If you’ve followed this series to date, thank you for your readership. I appreciate the time you’ve invested to take this perceptive journey with me and hope that it has been as thought-provoking for you as it has been for me. If you haven’t first read the rest of the series, you’ll need to at least read parts 1 and 2 in order for this segment of the series to make sense. For your convenience, you can click the following links to read them:
A Demonstration of Taking Things Literally:
This case study and the subsequent replies have been a lot more accurate an example of the differences in what it means when it is stated that people on the spectrum take things literally. This is much different than just thinking that an idiom like “killing two birds with one stone” is a measure of praise for animal cruelty or “letting someone off the hook” is about physically releasing someone from a giant fishhook apparatus.
The reality of what it means to “think of things literally” is much more complicated and would be more accurately stated as “being oriented for empiricism.” In response to this vignette, the aspies did not reference at all how Elise “seemed.”
No one remarked on how her attitude, word choice, or timing were reflections of narcissism, arrogance, tone deafness, nor any other quality. What’s more substantial, though, is that while most of the aspies did align more with Elise, no one mentioned Linda’s character or conjectured that she was a bad person. They simply referenced that, in this instance, given the facts, Linda was being unfair to Elise.
So, what does this say about the aspie brain; and specifically, what does this demonstrate about how people with Asperger’s empathize?
The answer, as with anything dealing with the human element, is complicated. I’m going to speak on behalf of aspies, but I’m generalizing. Of course, this is more about the rule with aspies, and just as when characterizing neurotypicals, there will be exceptions to every rule.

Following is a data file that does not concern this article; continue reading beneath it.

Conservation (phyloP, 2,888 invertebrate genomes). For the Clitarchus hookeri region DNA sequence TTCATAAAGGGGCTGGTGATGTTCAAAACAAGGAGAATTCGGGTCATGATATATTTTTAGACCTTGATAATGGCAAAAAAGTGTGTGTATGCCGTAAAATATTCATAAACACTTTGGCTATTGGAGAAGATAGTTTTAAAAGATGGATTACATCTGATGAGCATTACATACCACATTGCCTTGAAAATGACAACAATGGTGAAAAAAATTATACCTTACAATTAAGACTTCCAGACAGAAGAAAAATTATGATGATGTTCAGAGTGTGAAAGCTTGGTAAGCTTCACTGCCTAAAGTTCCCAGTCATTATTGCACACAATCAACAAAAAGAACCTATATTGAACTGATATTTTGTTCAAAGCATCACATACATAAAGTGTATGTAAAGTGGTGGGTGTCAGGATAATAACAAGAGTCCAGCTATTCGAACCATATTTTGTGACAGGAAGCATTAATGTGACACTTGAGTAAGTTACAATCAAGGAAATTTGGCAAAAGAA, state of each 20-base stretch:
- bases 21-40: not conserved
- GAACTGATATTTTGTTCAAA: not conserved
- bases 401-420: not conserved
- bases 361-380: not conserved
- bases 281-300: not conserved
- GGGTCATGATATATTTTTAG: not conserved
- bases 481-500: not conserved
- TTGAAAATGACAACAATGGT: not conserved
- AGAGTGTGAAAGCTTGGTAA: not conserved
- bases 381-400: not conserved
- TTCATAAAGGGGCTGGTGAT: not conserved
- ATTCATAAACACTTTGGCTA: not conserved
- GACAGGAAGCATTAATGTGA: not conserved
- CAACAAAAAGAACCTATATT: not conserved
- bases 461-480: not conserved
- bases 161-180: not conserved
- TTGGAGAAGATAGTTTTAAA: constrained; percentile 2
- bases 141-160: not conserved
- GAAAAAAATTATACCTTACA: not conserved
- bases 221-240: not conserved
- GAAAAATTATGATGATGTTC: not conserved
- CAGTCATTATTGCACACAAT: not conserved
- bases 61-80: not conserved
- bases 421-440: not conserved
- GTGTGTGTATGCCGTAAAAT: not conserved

Before Elise would even speak on the legislation, she invested a lot of time in study and research, even consulting the direct source. This was a reflection of her values, in that she needed to be as informed as was possible before she came to a conclusion. She didn’t bring up the subject in a vacuum, either. She referenced it in context, as her mother was already seeing the subject discussed on television.
It’s not that aspies can’t understand the tone of Linda’s interactions, nor that they can’t empathize with Linda and her preference to not have the discussion. It’s that they don’t find emotional responses to be as important as the facts. Yes, causing Linda to question her firmly-held political alignment might have caused her to bristle; however, it was worth the social discomfort if bringing it to light could have given Linda the gift of truth… that which is most sacred to the Aspergian thought process.
Good Intentions, Bad Approach
While the majority of neurotypicals who responded to my article were liberal, they did not respond positively to Elise, who was aligned with the liberal side of the debate at the core of this case study. Instead, they remarked about how Linda needed to be spoken to softly, without aggression. She needed to be plied, first, reminded that she was loved and respected.
Others said that it was a mistake for Elise to tell her mother that she was being manipulated because it was offensive. When I pressed for information about how exactly that was offensive, most didn’t respond. One person said, “Because it implies she is not smart.”
Some People Never Learn
One thing that many neurotypical liberals said about Elise and her inability or failure to empathize was that Elise should have acknowledged that some people never learn and cannot be educated. These were mostly people who were liberal talking about how people with conservative views are unwilling and unable to change, even in the face of facts. Essentially, they felt that Elise should have just stopped trying to persuade her mother with facts. One good friend of mine, a neurotypical educator, told me that he has been reminded before that the world is not his classroom.
After getting this far into the series, what are your thoughts on the differences in Aspergian and neurotypical interpersonal relatedness? Have you had any new insights or thoughts? Has there been anything you’ve wished would have been covered or explored that hasn’t yet been?